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"Nucular" is a commonly used metathetic form of the word "nuclear". While it is a mispronunciation, and no dictionaries list this particular pronunciation as correct, several make mention of it because of its increased usage.
Merriam-Webster Dictionary receives enough questions about their mention of this mispronunciation in the dictionary that it is one of two mispronunciations which receive particular mention in their FAQ:
Though disapproved of by many, pronunciations ending in \-kyə-lər\ have been found in widespread use among educated speakers, including scientists, lawyers, professors, congressmen, United States cabinet members, and at least two United States presidents and one vice president. While most common in the United States, these pronunciations have also been heard from British and Canadian speakers.
The pronunciation (noo'kyə-lər), which is generally considered incorrect, is an example of how a familiar phonological pattern can influence an unfamiliar one … [since] much more common is the similar sequence (-kyə-lər), which occurs in words like particular, circular, spectacular, and in many scientific words like molecular, ocular, and vascular.
The colloquial pronunciation British /ˈnjuːkjʊlə/, U.S. /ˈn(j)ukjələr/ (frequently rendered in written form as nucular[...]) has been criticized in usage guides since at least the mid 20th century [...] although it is now commonly given as a variant in modern dictionaries.
The Oxford English Dictionary's entry for nucular, representing the colloquial pronunciation, dates the first published appearance of the word to 1943.
In his 1999 book The Big Book Of Beastly Mispronunciations, logophile Charles Harrington Elster noted that the vast majority of those he spoke with during the writing of his book as well as 99 percent of the 1985 usage panel of Morris & Morris' Harper Dictionary of Contemporary Usage specifically condemned the use of the word and characterized it as a mispronunciation. Elster's own view on the matter derives from the root of the word: "nucleus". Arguing by analogy, Elster suggests that "Molecular comes from molecule, and particular comes from particle, but there is no nucule to support nucular."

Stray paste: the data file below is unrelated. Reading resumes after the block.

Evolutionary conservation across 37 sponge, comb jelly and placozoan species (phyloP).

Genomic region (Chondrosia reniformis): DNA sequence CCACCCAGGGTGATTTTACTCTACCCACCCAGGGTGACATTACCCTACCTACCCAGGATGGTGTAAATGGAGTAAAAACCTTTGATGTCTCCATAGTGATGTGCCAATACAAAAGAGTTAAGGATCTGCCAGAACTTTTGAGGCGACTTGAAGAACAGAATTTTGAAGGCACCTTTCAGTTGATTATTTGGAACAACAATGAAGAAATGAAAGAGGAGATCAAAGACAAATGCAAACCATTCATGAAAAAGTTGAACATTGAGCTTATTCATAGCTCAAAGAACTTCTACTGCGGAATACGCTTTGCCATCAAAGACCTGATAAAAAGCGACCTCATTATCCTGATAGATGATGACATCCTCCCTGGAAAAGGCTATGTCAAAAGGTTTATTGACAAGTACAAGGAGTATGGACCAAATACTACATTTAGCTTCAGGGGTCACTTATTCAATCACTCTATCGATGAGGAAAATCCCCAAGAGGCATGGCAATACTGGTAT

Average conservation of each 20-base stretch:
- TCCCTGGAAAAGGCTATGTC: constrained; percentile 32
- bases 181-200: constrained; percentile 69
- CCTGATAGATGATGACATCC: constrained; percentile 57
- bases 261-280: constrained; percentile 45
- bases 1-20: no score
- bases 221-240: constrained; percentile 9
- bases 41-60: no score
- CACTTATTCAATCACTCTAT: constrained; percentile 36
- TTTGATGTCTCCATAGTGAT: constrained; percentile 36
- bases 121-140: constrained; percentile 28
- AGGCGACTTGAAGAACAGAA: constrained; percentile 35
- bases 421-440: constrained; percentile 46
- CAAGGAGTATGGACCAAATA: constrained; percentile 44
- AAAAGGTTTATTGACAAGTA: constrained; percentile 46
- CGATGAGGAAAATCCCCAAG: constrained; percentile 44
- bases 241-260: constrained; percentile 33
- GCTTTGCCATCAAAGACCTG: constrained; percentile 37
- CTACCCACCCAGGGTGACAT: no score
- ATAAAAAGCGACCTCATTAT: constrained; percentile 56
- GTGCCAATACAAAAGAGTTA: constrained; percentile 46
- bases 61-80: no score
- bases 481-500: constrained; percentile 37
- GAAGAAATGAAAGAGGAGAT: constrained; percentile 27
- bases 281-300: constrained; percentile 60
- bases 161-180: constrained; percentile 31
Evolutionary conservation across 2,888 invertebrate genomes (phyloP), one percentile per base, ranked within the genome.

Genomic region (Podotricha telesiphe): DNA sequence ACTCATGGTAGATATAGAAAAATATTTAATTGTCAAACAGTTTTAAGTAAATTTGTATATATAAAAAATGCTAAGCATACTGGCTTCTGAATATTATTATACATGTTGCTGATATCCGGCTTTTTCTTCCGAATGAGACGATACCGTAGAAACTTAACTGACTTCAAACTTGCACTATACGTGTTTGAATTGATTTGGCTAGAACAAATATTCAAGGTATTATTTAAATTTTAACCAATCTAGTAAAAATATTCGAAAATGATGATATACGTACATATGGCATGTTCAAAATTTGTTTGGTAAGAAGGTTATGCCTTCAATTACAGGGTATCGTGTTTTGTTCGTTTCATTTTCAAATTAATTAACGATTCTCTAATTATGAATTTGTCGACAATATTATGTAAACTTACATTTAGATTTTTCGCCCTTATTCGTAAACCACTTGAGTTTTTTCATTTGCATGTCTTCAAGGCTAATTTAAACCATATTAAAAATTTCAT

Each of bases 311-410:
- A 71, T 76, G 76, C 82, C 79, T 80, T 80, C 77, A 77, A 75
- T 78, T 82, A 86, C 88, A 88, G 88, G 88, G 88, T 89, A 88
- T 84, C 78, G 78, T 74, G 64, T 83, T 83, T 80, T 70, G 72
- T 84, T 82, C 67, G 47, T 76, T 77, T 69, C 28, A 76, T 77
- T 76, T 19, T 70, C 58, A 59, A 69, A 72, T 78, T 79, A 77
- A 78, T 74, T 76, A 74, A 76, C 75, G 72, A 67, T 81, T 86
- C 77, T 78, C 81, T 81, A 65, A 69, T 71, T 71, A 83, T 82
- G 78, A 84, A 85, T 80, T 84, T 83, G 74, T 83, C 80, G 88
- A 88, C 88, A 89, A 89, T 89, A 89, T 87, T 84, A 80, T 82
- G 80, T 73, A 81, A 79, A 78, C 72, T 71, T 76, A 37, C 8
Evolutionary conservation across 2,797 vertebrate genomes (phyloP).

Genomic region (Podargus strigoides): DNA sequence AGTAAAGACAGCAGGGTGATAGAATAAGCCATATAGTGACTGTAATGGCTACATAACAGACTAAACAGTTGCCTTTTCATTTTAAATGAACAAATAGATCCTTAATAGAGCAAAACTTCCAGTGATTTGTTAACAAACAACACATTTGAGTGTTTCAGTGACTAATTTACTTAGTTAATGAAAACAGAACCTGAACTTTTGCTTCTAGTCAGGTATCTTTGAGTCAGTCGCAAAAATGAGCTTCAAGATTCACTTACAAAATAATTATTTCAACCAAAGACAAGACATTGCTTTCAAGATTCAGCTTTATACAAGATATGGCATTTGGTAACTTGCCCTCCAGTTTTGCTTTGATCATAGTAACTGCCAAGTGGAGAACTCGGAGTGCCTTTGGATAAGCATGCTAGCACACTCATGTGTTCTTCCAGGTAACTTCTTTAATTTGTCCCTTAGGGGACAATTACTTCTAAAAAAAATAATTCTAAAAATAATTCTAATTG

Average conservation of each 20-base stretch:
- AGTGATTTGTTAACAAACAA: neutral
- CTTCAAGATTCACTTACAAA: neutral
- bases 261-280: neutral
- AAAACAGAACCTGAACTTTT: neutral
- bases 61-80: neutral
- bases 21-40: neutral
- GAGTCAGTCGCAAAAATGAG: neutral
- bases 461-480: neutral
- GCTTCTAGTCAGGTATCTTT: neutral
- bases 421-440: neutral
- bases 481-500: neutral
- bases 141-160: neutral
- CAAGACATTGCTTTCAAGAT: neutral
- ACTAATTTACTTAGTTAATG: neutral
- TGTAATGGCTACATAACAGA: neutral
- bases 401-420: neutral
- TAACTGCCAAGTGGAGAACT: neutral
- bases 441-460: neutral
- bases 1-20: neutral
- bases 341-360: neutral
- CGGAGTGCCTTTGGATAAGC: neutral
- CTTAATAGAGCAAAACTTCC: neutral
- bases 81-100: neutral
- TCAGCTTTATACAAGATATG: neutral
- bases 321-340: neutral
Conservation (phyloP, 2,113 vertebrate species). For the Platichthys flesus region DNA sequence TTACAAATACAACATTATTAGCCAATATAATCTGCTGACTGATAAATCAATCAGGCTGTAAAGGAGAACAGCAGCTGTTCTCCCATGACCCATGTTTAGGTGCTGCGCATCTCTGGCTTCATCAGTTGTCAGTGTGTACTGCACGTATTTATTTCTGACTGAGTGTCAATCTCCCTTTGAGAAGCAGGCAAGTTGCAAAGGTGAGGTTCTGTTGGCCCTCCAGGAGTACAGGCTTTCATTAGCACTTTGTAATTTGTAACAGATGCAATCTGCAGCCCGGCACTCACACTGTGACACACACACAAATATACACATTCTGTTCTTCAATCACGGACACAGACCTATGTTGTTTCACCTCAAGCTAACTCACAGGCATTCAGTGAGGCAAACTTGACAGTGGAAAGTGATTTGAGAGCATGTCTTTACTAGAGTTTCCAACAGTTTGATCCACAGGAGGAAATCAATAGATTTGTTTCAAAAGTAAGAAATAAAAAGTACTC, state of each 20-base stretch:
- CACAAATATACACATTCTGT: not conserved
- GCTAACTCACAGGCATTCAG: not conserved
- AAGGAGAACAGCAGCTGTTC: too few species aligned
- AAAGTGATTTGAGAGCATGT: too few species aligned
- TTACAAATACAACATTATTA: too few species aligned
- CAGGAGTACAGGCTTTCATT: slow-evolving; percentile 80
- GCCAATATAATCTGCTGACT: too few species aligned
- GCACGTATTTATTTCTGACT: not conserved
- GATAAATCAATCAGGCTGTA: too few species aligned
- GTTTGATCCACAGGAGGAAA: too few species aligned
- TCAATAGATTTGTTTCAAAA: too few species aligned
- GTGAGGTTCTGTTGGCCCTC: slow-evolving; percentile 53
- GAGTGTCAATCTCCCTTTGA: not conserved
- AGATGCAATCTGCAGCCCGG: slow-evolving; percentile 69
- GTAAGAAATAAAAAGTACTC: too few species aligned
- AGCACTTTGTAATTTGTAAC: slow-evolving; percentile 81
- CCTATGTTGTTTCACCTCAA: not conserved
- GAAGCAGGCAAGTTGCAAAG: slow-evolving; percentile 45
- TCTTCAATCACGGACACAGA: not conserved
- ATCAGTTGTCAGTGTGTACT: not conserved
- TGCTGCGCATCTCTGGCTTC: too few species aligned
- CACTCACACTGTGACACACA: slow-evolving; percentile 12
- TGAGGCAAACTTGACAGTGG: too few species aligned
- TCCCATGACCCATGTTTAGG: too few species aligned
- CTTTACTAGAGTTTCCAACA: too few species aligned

U.S. presidents who have used this pronunciation include Dwight D. Eisenhower, Jimmy Carter, Bill Clinton, George W. Bush as well as U.S. Vice President Walter Mondale. In his 2005 book, Going Nucular, linguist Geoffrey Nunberg suggests that the reasons underlying the differing pronunciations of this word may be different from president to president. Whereas Eisenhower's pronunciation most likely arose from his lack of familiarity with the word (having first learned it in mid-life), Bush's usage may represent a calculated effort to appeal to populist sentiment, though this theory is rejected by linguist Steven Pinker. This analysis is repeated in the second edition of Charles Harrington Elster's The Big Book Of Beastly Mispronunciations.
Oxford Professor Marcus du Sautoy was heard to use it in a BBC documentary. The actor and narrator Orson Welles said "nucular" while speaking at the 1982 "No Nukes" rally in New York City's Central Park.
Edward Teller, "father" of the American hydrogen bomb, supposedly used this particular pronunciation, and this usage is a limited tradition within the American nuclear research establishment. However, a clip from a 1965 interview with Teller on the ill-fated Project Plowshare seems to contradict this claim.
Uses in fiction
In Woody Allen's 1989 film Crimes and Misdemeanors, Mia Farrow's character says she could never fall for any man who says "nucular." The pronunciation was satirized in the 1996 science fiction film Mars Attacks!. Later, the pronunciation was utilized earnestly by the titular character in Indiana Jones and the Kingdom of the Crystal Skull after Indiana survives an atomic bomb test by crawling inside a lead-lined refrigerator. This pronunciation was also used in the 2012 animated family film Madagascar 3: Europe's Most Wanted.